6 Ways to Make a 'Sharp Objects' Show

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Bestselling author Gillian Flynn is well on her way to becoming her very own cottage industry (can Flynn-branded marionettes be far off? I certainly hope not), but before the author's uniquely twisted and thrilling novels explode off the page and into culture at large, she's got some adaptations to get cracking on. A pair of Flynn's previous novels — Dark Places and Gone Girl — are bound for the big screen this fall, but her Sharp Objects is going in a different direction: to television.

Earlier this summer, Entertainment One announced plans to bring Sharp Objects to television. The new show has already got some excellent talent attached, with Marti Noxon (Buffy the Vampire Slayer) on board to serve as the series' showrunner and primary writer, with Flynn herself set to produce the project.

Like Dark Places and Gone Girl, the Sharp Objects adaptation was originally conceived of as a movie, but although its narrative structure may make for a compelling single novel (and, boy, does it ever), blowing it out into a full-scale television series is stroke of genius. Still, how exactly can the Sharp Objects team go about turning a self-contained storyline into a continuing series? I've got some ideas:

1. Focus on Camille's time as a young journalist in Chicago

Flynn's novel centers on Camille Preaker, a small-time reporter at a crumbling Chicago newspaper who finds herself pulled into the case of a lifetime: the murder of a young girl and the disappearance of another, a heinous crime that just so happens to have unfurled in her very own hometown. Sure, Wind Gap, Missouri has its own secrets to reveal — including plenty of shocking stuff about the childhood murder of Camille's own sister Marian — but what about Camille's life before she goes home? What did she write about before plunging headlong into the wicked world of Wind Gap? Of course, we have to go to Missouri eventually, but diving deep into Camille's pre-novel adventures could provide a solid background that could span any number of episodes.

2. Go back in time to cover Camille's messed up childhood

During the course of Sharp Objects, we learn plenty of details about Camille's life in Wind Gap as a child and a teen, and it is rough and weird stuff (the kind that will make your toes curl and you hair stand on end). So much of Sharp Objects is about the seriously damaged Preaker clan (especially Camille's deranged mother), and the things that unfold during Camille's formative years in her mother's house play a major part in what she experiences as an adult. With so much rich backstory, why not go back in time and plunge into how it all started?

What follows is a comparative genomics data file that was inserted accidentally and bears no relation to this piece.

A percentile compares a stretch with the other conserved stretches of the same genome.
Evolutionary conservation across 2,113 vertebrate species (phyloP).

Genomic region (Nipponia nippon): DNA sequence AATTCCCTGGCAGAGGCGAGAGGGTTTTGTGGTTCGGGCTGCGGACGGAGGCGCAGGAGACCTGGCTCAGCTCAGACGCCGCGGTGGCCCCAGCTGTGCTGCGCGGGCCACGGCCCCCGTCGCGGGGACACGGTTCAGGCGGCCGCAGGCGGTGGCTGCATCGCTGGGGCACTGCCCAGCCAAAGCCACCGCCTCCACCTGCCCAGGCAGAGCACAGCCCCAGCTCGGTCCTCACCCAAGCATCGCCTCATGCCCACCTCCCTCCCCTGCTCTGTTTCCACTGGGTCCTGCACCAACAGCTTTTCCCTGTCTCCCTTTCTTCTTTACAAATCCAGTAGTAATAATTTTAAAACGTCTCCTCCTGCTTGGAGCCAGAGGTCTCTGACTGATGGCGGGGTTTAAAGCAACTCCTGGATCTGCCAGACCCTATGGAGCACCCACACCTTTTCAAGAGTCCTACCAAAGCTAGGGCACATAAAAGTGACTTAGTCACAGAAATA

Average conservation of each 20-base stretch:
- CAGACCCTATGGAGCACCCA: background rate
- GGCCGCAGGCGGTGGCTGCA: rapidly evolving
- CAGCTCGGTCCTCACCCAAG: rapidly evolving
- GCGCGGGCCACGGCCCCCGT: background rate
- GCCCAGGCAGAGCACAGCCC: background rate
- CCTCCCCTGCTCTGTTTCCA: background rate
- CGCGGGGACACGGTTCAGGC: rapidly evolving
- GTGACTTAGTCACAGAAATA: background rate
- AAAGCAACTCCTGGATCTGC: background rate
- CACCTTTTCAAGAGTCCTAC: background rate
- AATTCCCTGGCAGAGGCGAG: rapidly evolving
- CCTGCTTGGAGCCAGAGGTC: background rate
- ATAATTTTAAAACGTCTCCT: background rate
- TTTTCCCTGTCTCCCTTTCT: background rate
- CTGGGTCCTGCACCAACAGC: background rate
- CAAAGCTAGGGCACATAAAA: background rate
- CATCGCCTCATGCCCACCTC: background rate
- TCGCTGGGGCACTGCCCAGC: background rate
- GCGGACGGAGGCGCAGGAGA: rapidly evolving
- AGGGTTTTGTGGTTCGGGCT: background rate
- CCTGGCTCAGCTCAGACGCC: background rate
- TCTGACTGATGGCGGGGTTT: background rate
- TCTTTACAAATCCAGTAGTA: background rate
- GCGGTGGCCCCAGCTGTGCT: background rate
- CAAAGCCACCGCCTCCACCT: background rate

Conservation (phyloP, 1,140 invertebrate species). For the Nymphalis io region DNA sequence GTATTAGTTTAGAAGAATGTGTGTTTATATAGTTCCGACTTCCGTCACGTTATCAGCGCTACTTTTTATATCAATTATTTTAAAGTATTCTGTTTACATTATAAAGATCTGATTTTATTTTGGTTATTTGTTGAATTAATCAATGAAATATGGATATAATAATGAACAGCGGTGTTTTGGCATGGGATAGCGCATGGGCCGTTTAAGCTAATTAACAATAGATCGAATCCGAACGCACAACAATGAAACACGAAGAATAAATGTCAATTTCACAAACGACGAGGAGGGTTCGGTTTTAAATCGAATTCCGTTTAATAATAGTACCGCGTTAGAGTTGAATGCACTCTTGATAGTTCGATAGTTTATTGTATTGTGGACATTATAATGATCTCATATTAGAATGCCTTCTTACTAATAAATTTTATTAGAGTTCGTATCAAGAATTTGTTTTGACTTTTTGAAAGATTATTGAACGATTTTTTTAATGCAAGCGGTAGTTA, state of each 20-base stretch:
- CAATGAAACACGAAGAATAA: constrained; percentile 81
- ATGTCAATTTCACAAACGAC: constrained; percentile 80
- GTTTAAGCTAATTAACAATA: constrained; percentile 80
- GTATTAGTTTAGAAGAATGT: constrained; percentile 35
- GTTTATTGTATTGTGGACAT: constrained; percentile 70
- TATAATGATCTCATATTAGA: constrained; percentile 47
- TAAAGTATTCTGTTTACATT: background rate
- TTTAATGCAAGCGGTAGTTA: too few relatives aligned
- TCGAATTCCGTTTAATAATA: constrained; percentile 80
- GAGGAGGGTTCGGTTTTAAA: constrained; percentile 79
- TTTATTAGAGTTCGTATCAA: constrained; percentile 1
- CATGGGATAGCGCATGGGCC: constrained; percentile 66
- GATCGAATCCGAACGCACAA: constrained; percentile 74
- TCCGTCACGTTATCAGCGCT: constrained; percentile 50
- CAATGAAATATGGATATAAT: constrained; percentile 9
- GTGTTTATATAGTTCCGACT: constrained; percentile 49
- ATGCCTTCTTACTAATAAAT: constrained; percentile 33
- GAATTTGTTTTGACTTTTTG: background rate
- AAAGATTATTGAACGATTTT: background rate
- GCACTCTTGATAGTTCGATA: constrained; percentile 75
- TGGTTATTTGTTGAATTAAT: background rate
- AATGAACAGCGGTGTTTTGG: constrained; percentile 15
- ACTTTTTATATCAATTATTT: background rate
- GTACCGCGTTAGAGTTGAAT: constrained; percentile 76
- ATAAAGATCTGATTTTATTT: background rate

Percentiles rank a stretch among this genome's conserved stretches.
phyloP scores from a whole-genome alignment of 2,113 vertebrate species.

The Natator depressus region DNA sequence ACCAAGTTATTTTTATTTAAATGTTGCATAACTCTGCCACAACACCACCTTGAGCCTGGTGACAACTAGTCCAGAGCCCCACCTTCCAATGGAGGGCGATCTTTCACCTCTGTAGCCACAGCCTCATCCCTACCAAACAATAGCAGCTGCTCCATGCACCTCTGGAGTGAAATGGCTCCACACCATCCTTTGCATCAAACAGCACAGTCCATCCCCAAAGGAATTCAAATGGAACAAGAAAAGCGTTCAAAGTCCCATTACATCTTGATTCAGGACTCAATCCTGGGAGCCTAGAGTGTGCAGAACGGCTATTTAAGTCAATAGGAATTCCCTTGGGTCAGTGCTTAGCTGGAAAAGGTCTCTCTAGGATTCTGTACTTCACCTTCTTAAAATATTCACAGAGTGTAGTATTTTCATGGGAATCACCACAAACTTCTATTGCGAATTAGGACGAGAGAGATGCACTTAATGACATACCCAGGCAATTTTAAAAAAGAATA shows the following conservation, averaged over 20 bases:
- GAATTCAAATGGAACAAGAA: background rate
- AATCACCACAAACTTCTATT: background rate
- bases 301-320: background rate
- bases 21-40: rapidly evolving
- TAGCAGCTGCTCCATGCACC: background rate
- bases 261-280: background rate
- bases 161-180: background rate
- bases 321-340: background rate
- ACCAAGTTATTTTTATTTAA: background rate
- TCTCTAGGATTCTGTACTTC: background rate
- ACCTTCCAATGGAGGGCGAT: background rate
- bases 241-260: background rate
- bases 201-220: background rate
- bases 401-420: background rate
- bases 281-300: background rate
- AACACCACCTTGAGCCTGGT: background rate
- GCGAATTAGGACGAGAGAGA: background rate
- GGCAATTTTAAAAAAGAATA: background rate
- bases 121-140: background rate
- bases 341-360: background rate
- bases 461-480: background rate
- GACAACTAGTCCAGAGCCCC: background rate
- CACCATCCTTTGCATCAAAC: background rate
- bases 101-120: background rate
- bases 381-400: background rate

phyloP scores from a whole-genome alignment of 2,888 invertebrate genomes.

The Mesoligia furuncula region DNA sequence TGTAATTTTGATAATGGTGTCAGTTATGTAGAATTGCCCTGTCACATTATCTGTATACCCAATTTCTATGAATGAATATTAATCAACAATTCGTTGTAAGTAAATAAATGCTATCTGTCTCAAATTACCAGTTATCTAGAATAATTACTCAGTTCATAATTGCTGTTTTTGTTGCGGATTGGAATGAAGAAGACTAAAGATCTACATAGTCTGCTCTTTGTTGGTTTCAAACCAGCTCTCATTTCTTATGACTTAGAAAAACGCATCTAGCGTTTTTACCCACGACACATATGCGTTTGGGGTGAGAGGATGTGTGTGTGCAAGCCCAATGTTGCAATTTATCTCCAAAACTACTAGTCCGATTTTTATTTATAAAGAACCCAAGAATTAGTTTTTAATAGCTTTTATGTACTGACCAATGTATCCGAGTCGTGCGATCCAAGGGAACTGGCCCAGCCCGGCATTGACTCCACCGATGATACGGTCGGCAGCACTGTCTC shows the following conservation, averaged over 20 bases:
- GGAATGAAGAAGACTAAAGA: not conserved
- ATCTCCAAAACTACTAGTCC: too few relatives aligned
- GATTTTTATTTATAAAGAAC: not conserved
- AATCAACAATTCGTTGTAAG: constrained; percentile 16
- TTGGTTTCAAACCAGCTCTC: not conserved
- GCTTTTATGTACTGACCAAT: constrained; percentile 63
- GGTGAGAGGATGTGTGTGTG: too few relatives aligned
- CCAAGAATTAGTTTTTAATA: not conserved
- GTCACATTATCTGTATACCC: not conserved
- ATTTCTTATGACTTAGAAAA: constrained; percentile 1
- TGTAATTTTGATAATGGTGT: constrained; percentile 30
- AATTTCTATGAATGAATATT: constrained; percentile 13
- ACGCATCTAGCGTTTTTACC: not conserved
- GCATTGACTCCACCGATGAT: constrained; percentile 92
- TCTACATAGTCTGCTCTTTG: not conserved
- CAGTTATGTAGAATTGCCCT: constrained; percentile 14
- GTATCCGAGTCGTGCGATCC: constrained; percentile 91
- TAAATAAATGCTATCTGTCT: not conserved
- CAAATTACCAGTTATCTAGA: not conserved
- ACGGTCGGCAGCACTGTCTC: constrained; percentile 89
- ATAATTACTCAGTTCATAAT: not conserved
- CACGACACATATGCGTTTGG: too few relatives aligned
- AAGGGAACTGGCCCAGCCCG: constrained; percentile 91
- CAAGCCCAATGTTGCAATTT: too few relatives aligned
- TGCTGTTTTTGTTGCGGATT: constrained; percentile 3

3. Cover what happens after Sharp Objects ends

Although all of Flynn's novels have a distinct and very recognizable flavor and tone (dark, twisted, and with some big-time gothic undertones), the author is aces at mixing up how she wraps up her unsettling tales. Of her three novels, Sharp Objects is the only Flynn original that has what one would classify an "open ending" (Gone Girl definitely doesn't end in a tidy little bow, but it's not exactly a book that doesn't answer its biggest questions). The book's conclusion is crammed with sudden surprises and rapid revelations, and lifting off from their may be both the most logical and the most obvious departure point for a television series.

4. Center the action on Wind Gap, Missouri

The majority of Flynn's text takes place in Wind Gap, with both the beginning and the ending spending precious little time in Chicago, which seems normal and tame and very safe compared to the horrors that await in Missouri (no small feat). Nothing is as it seems in Wind Gap, and even though Camille has long since relocated to the big city by the time we first meet her, her roots are still there — and she's still most herself (for better or very, very worse) when she's in her hometown. What other secrets does Wind Gap hold? I'm betting quite a few, with a hefty dash of them resting on the Preaker family.

5. Make it all about Amma

Camille's wicked little sister lights the page on fire as soon as she appears, and her nasty hold on both the reader and the characters within the novel never lets up. Camille may be damaged and strange, but Amma is a straight up villain. She also just so happens to be 13 years old. While Sharp Objects doesn't really mince words when it comes to the depth of Amma's evil, there still seems to be plenty of that left to explore. What was Amma really like in school? What happens after the novel ends? Where is Amma going to be five, 10, 20 years down the road? I tremble to imagine it.

6. Expand out the action of Sharp Objects for a full season

Sharp Objects is bursting with detail, backstory, and rich characters. Despite ringing in at a slim 254 pages, Flynn uses her novel to create a finely wrought and very memorable experience. But can it be blown out to encompass a full season of television? Easily. If Noxon and Flynn are willing to take some detours and spend some more time with subplots and peripheral characters (like Camille's love interest Richard), there is absolutely a complete season of some damn good television here. If Sharp Objects takes the Fargo or True Detective route, providing its viewers with eight to ten solid hours of entertainment, I'm betting the series can do whatever it wants for its sophomore year.